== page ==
Managing 2017 Reimbursement with the New IRS Business Mileage Rate

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The 2017 IRS business mileage deduction rate is out, and businesses must modify their vehicle reimbursement policies to keep expenses to a minimum, while fairly reimbursing business drivers.

The new rate of 53.5 cents is a half-cent drop from last year, marking just the fifth time in 16 years the rate has gone down. Typically, the IRS safe-harbor rate – the standardized per-mile amount individuals and businesses can deduct on their taxes for business-related travel – tends to rise year-over-year – apart from last year’s 3.5 cent decrease.

Low fuel prices are a major factor in the rate’s decrease, but other elements, like rising maintenance costs and insurance premiums, kept the rate from dropping further.

While the IRS standard business mileage rate is an important benchmark across industries, reimbursement is not a one-size-fits-all solution. Variabilities in gas prices, insurance costs, road conditions and more, from cities across the country, should all be considered when selecting business vehicle reimbursement programs. The IRS mileage deduction rate takes many of these variables into account, but reimbursing drivers from high-cost cities like New York the same amount as business drivers in low-cost cities, like Atlanta, doesn’t equate.

Maximizing business vehicle programs in 2017

As the 2017 IRS mileage rate takes effect, it’s important for businesses to evaluate their current business vehicle programs and look for ways to revamp them. Here are four things employers should consider for their business vehicle programs in 2017:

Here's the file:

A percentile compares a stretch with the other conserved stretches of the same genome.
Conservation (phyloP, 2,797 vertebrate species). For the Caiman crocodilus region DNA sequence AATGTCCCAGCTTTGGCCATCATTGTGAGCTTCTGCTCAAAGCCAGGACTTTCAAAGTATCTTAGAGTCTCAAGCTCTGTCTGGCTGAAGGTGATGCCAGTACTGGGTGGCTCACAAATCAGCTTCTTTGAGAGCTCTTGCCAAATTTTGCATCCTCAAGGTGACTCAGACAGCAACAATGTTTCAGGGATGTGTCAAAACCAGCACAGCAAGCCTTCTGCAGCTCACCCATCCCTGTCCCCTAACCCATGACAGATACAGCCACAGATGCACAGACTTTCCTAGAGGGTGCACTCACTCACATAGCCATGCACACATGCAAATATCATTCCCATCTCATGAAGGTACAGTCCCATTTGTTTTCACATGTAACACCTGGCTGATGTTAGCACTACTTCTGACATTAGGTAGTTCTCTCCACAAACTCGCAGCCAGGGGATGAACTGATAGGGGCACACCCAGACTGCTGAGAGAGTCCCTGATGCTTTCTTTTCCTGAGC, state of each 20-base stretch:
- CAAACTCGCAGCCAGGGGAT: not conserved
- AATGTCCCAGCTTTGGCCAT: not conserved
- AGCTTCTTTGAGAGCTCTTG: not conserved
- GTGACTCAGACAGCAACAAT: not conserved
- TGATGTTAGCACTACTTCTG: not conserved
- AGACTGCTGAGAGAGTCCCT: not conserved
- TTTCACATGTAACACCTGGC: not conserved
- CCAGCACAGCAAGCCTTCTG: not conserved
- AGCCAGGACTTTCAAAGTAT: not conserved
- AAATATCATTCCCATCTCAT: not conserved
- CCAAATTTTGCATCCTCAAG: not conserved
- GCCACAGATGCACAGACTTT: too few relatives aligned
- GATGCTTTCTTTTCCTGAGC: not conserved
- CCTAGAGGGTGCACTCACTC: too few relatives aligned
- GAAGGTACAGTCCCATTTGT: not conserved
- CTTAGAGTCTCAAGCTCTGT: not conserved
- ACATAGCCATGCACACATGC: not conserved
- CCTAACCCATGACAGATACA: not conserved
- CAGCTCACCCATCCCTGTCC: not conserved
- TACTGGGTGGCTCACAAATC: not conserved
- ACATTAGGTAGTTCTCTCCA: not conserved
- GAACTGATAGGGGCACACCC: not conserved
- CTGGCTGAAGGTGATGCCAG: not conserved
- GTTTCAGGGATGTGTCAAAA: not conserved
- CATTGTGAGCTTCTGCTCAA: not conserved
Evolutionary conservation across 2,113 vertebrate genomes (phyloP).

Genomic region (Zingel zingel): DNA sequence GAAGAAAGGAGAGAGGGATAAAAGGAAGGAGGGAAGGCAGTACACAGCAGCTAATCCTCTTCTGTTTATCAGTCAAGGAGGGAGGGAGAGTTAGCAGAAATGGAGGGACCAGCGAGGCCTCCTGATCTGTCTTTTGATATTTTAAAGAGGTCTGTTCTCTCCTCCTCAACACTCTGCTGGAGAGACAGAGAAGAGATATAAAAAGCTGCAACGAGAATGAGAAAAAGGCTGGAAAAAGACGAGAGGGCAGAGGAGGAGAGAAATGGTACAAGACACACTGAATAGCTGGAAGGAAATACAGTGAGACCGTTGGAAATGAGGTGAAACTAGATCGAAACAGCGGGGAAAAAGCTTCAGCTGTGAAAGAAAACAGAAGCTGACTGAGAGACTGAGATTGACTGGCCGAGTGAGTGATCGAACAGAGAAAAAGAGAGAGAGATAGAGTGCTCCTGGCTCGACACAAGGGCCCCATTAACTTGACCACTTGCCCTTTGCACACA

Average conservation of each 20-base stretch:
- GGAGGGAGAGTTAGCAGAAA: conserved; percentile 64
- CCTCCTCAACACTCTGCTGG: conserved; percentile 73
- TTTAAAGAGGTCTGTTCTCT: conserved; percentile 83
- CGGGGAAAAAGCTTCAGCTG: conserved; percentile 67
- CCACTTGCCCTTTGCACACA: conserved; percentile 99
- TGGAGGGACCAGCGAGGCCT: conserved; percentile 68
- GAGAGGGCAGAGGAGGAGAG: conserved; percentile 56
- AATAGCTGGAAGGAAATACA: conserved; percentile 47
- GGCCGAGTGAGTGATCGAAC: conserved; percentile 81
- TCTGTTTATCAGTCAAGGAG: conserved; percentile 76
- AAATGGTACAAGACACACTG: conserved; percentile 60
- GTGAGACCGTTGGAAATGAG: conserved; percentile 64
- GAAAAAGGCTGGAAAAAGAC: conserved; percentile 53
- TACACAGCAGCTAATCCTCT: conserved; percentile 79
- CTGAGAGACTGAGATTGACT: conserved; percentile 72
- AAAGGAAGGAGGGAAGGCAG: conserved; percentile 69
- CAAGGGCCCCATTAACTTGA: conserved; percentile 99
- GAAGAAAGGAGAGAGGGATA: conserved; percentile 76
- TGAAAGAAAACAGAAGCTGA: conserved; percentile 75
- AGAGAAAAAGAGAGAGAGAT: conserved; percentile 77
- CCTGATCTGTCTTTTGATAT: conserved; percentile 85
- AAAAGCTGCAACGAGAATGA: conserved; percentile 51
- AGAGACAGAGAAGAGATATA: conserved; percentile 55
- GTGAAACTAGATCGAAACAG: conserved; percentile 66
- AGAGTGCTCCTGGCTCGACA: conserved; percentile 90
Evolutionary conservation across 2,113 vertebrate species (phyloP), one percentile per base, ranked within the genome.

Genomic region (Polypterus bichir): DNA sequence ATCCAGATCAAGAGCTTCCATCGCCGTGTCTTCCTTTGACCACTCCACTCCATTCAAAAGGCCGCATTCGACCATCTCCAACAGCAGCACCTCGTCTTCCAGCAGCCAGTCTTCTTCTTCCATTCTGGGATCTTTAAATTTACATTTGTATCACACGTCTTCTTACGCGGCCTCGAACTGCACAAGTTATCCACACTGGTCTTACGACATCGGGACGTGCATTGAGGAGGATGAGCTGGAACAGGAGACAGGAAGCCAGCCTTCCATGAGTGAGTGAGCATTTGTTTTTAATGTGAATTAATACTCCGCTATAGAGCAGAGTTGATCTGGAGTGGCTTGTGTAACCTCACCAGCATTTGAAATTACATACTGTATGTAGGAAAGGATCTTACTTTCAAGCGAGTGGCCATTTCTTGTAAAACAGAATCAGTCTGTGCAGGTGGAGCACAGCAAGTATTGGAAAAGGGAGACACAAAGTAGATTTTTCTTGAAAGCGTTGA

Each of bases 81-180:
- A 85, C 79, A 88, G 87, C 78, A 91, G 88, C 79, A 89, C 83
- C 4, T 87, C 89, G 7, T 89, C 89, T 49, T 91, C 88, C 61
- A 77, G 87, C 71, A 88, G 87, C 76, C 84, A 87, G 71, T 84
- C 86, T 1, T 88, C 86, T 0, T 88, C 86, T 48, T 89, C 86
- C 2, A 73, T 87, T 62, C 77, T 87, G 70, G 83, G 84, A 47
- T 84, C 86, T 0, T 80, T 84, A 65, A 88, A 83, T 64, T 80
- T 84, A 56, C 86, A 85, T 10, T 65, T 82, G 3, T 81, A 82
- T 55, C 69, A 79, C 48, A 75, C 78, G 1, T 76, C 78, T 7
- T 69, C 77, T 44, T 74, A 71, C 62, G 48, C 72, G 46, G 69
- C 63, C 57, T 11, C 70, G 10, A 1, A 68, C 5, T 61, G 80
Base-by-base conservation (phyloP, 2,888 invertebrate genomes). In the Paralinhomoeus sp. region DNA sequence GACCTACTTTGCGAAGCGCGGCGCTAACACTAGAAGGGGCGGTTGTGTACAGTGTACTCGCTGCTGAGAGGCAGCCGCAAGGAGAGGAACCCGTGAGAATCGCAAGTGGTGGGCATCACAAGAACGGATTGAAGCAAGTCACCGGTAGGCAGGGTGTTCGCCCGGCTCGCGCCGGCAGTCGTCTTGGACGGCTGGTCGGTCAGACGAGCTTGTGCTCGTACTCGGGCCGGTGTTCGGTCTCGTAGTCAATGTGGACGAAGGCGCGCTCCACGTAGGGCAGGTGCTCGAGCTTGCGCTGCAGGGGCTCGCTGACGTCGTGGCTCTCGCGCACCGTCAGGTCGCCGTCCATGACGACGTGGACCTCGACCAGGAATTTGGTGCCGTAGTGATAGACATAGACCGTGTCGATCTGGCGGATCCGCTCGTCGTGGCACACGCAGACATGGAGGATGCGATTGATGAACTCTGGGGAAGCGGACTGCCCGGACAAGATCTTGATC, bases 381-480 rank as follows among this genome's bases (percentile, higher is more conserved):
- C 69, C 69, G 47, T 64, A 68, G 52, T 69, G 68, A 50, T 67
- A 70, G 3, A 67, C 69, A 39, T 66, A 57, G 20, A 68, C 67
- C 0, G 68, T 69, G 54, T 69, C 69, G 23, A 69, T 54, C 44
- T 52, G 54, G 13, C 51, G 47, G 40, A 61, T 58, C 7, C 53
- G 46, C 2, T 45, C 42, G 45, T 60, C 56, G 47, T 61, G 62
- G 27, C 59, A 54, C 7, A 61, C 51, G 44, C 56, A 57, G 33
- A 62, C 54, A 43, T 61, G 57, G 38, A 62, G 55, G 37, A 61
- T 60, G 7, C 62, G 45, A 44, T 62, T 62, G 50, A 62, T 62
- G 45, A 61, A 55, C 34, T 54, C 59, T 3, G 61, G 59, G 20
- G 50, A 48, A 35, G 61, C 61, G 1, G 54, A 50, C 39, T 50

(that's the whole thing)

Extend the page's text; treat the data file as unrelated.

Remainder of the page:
Implement mileage tracking tools: According to a 2016 Workforce Mobility Report, nearly half of businesses track business mileage manually. This unreliable tracking method can lead to unnecessary costs. Through automated mileage tracking and reporting tools, employers can attain better accuracy. Businesses that implement these tools can lower overall mileage while remaining adherent to the IRS rate.

Consider a fixed-and-variable rate (FAVR) program: FAVR programs offer some of the most accurate and defensible reimbursements. Employers choose a vehicle model (or models), as well as set insurance requirements, that fit the needs of their mobile employees. Any employees with personal vehicles that meet business requirements set by the employer, like having auto insurance, are also eligible for reimbursement. Drivers receive a fixed sum based on the model the company sets as a standard, which is designed to cover insurance, taxes, depreciation and registration. Employees are also granted a variable CPM reimbursement scaled to the price of gas locally, which accounts for the cost of fuel, maintenance, oil, tires and other incidental expenses.

Harness business driver risk: Insurance verification is vital when vetting employees for business vehicle programs, however, 46 percent of employers don’t do this. If an uninsured employee gets into an accident while driving for work, a company is left in significant financial risk. Prioritizing risk management can save companies from costly situations.

Manage all of your programs holistically: Every company is unique and every company manages to the unique needs of their employees. Companies may need to implement more than one business vehicle program. To maximize savings and efficiencies, businesses need to devise a unified business vehicle program approach.

By adopting a careful and strategic approach to managing reimbursement, companies can prepare for the new IRS mileage rate and position themselves for considerable cost savings in the new year.

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About Author

As senior vice president at Runzheimer, Donna Koppensteiner is responsible for driving business growth through strong business knowledge, analytical skills and a dedication of fostering a collaborative team environment. She can be reached at [email protected].

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